Computer Addiction Services

Computer Addiction Services McLean Hospital115 Mill StreetBelmont, MA 02478  10 Langley RoadSuite 200Newton Centre, MA 02459  Photo by Kris Snibbe Phone: 617-855-2908 Email: [email protected] FOR OVER 15 YEARS Dr. Orzack, a licensed clinical psychologist, has treated addictive behaviors at McLean Hospital, where she is founder and coordinator of the Computer […]

Computer Addiction Services

McLean Hospital
115 Mill Street
Belmont, MA 02478


10 Langley Road
Suite 200
Newton Centre, MA 02459


Dr. Orzack
Photo by Kris Snibbe

Phone: 617-855-2908

Email: [email protected]

FOR OVER 15 YEARS Dr. Orzack, a licensed clinical psychologist,
has treated addictive behaviors at
McLean Hospital,
where she is founder and coordinator of the

Computer Addiction Service
and a member of the Harvard Medical
faculty. She is also a faculty member of the Cognitive Therapy Program, and in
private practice in Newton Centre, Massachusetts. In addition she has studied recreational
drug use and thinks that inappropriate computer use is similar. Her sense is that we are
just seeing the tip of the iceberg. Our society is becoming more and more computer
dependent not only for information, but for fun and entertainment. This trend is a
potential problem affecting all ages, starting with computer games for kids to chats for
the unwary or vulnerable adult.

Do any of these stories sound familiar to you?

At Home:

A mother has difficulty getting her
child to do chores when computer games occupy all after school time.
A husband finds his wife increasingly
neglects family duties, is irritable at family gatherings, and the phone bill has risen
astronomically to an on-line service number.
Someone connects to the Internet at 9:00 PM
and suddenly discovers it is dawn and he has not left the computer.

At School:

A child’s grades fall and the teacher
notes that he/she is falling asleep in class.
A college freshman gets a mid-term warning
because he is not keeping up with course work. Instead, he is spending every evening on
the Internet communicating with all his family and former high school classmates, and
rarely joins in social activities on campus.

At Work:

An employee starts to fall behind at
work and a rising number of sick days raises questions about usefulness to his/her
A corporate department head stays late each
night to meet deadlines.  In-house monitoring of computer use reveals he frequently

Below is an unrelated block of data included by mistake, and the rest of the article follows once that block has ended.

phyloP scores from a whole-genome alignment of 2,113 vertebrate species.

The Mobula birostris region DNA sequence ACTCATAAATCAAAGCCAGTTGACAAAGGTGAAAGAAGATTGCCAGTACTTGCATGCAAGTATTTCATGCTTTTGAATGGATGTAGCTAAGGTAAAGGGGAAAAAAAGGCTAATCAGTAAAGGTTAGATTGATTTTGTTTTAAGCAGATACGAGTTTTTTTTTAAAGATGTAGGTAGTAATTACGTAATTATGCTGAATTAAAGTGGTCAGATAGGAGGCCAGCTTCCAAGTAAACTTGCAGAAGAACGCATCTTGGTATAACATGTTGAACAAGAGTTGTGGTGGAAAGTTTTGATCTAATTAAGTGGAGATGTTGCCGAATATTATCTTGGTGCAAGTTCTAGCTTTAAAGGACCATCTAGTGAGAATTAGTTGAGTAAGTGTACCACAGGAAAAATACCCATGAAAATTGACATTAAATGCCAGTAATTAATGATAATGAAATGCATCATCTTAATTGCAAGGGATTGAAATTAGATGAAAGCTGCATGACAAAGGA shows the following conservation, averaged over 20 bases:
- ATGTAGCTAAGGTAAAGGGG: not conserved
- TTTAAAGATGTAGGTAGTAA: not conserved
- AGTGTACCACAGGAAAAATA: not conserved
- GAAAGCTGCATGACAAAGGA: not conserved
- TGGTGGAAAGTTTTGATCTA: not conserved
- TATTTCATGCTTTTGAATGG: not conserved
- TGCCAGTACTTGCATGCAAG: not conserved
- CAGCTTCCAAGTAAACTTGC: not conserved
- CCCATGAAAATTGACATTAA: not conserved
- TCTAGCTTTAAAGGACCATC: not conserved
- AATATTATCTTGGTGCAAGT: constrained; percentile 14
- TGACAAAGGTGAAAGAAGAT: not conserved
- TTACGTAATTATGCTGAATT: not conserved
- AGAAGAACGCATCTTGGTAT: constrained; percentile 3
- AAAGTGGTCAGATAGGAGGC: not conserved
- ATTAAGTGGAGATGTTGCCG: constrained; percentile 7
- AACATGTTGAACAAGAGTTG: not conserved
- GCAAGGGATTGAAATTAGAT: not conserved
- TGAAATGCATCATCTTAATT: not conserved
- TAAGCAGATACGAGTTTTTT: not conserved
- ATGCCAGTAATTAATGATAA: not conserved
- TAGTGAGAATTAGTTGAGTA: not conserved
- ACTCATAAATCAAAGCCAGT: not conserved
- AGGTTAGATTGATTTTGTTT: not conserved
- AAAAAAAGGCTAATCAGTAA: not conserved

accesses inappropriate sites, including gambling and pornography.
An office supervisor suddently resigns from
her job. A lot of work is unfinished and the company asks her family to encurage her to
return. They find her at home, hunched over a computer and out cold completely oblivious
to her surroundings.

THESE ARE ALL EXAMPLES of a condition called Computer
Addiction, Internet Addictive Disorder or Cyberaddiction. It is a problem very similar to
Pathological Gambling or Compulsive Shopping. Like other addictions, it affects other
people — family, friends, and co-workers. Spouses complain that their loved ones neglect
them. Couples separate when one of the partners finds someone else on the Internet and
leaves home. Like gamblers they compulsively keep investing time and money. They fantasize
that the next connection they make will solve all their problems.


Psychological Symptoms

Having a sense of well-being or euphoria
while at the computer
Inability to stop the activity
Craving more and more time at the computer
Neglect of family and friends
Feeling empty, depressed, irritable when
not at the computer
Lying to employers and family about
Problems with school or job

Physical Symptoms

Carpal tunnel syndrome
Dry eyes
Migraine headaches
Back aches
Eating irregularities, such as skipping
Failure to attend to personal hygiene
Sleep disturbances, change in sleep pattern

professionals and the media. Family therapists hear about it frequently. Clinical
Psychiatric News reports increasing complaints related to computer use. At many colleges
and universities, counselors and Deans of Students report increases in inappropriate and
exessive computer use associated with rule infractions, student failures and academic
drop-outs. Lawyers find that compulsive computer use can be a major factor in divorce.

LIKE ANY ADDICTION this one can be treated. Dr. Orzack believes that one of the most
effective methods to deal with all these types of problems is Cognitive Behavior Therapy,
which teaches the patient to identify the problem, to solve the problem and to learn
coping skills to prevent relapse. Often the treatment is helped by medication. In addition
she recommends support groups for the other affected persons. She does not treat online,
stating, “I’m licensed in Massachusetts, not in cyberspace”.

BIBLIOGRAPHY of writings on
computer addiction

  • Clinical Psychiatry News (Letter to Editor), February 1997
  • Harvard Mental Health Letter, January 1999
  • Psychiatric Times, August 1998


Q&A with Dr. Orzack

Published by 3b
Copyright 1996-2003
All rights Reserved

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